First, we have the famous example of the faces/candlestick illusion. The question is, which do you see? The faces or the candlestick?
That one is pretty easy to figure out, especially since you’ve probably done this before.
Let’s do another.
Down below you will see what is known as the Candlestick Problem. The way it goes is that the player must fix and light a candle on the wall in a way where the candle wax doesn’t drip onto the table below.
The rules: You may only use the following along with the candle, a book of matches and a box of thumbtacks.
If you are like most, you would have started out by using the thumbtacks to try and stick the candle to the wall. And if you are like most, you’ll find out that it doesn’t work.
As Daniel Pink points out, the answer is easy to see once we remove the thumbtacks from the box. From there, you use the thumbtacks to nail the box to the wall, put the candle into the box and light the candle with the match.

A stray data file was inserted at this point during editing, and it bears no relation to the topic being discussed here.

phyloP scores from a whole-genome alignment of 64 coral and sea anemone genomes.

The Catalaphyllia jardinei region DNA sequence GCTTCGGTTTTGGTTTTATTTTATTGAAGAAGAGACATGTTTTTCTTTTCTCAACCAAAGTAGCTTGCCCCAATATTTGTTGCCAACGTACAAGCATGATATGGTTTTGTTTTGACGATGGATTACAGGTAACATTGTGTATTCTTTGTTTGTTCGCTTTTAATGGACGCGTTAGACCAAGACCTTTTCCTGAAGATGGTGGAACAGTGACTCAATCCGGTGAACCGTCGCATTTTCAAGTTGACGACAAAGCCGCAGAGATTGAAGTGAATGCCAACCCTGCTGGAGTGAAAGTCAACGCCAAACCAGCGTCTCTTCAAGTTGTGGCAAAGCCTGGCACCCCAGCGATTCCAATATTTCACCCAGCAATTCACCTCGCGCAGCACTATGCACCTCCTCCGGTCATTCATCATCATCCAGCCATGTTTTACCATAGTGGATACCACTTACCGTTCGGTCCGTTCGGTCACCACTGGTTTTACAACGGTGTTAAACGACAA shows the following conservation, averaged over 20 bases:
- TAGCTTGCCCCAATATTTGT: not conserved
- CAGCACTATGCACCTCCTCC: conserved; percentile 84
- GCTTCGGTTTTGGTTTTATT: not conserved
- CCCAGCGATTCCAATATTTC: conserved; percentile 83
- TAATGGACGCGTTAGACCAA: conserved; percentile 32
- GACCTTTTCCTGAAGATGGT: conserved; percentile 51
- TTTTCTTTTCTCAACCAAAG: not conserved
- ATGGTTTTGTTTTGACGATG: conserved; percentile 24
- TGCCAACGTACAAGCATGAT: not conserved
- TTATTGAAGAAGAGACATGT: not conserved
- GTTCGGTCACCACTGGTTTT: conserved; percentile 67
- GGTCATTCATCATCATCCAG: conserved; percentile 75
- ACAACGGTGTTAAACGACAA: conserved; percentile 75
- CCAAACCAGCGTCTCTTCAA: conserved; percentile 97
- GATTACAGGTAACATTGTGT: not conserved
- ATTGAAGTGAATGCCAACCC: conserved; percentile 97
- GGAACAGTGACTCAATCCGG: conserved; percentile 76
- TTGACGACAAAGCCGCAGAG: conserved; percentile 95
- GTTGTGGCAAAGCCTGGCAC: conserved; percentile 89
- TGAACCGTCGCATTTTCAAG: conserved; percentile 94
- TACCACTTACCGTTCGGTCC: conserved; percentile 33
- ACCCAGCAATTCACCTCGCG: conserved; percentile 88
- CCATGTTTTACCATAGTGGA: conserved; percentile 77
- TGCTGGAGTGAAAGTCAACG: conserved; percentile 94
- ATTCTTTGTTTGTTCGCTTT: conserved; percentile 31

Functional fixedness is real.
When we give instructions we are designing choices. The same goes for stating a problem or offering multiple choices to a problem.
We limit the scope of what people can see based on what we say. When we put up guardrails, set up boundaries, put people in a box…we have a difficult time seeing outside of it.
Illusions are powerful and subtle. They are all over in the culture. Like this one:
It’s worth noting, most boundaries are illusions.
Once you see them, you can’t unsee them. Truth works the same way. Once you begin to see, you can begin to work through conflicts of interest.
The challenge is figuring out which boundaries to break and identifying which ones keep us safe.